At Tearfund we believe that the best possible solution would be for these refugees to be given a safe, voluntary and dignified re-entry into Myanamar with the full rights of citizens being given as they cross over the border. But given the U.N. has accused military leaders in Myanmar of acts of genocide, we need to ensure the Rohingya can return safely, and with dignity, before sending anyone back across the border. Failing that, we would hope that the Rohingya people would be given full rights as refugees in Bangladesh with the opportunity to stay there longer term and find a job.


What have you found most surprising about the situation?

The most surprising thing I’ve seen is how the Rohingya people have gone through so much unspeakable violence and trauma and yet are still standing. The resiliency of these people is astounding.

I stand in awe at how brave, strong and resourceful these people are. The hardest thing for me to see on my latest visit is how this crisis is far from over. People really are in a desperate state and we need to stay with them, to keep caring. These people are not allowed to build a permanent home, not allowed to work, not allowed to send their children to high school, not allowed to even leave the camps. If they choose to go back to Myanmar, the persecution would most certainly continue.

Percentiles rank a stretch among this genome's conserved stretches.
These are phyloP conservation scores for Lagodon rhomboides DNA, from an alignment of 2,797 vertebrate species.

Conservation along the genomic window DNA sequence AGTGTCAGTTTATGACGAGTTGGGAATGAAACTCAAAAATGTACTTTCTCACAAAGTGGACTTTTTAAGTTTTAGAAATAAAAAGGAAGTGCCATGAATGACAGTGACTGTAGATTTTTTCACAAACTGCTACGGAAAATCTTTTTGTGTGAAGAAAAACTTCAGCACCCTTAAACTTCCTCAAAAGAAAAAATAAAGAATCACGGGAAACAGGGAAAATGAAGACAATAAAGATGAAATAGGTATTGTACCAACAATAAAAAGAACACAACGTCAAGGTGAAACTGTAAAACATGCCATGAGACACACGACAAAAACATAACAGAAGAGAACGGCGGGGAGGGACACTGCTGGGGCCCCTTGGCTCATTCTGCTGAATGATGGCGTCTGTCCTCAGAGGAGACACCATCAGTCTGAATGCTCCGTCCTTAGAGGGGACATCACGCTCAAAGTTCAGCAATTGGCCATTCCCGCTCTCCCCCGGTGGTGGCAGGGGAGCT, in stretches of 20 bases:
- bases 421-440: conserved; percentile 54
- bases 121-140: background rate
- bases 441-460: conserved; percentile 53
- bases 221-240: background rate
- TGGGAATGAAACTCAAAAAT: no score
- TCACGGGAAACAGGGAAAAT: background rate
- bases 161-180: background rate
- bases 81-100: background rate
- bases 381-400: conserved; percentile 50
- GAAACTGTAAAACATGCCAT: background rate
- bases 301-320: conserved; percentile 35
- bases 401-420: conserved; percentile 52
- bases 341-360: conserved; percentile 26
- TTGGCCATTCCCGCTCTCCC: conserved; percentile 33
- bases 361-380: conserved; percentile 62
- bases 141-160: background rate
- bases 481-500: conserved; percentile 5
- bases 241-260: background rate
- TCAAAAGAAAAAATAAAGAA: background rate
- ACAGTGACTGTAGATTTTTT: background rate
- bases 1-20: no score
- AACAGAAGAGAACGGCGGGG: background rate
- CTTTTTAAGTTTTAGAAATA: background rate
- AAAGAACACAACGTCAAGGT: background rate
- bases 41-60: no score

I'm a bit concerned with this story of them being relocated to an island in the Bay of Bengal. It seems a very flood and storm prone place for so many children.

Yes, so are we. It’s a ridiculous idea and one the wider international community does not endorse. We seriously doubt this will be a viable option.


It's always good to know and see where the giving is going and how effective it is. Where are the donations you receive going?

Tearfund is working with our local partners on the ground to provide language classes, vocational training, nutrition support, youth clubs and psychosocial support. Despite unbelievably difficult odds, two things give me hope. The incredible determination and resilience of the Rohingya people and the growing community of Tearfund supporters getting stirred up to stand with these people. Please consider making a donation to help this critical work continue.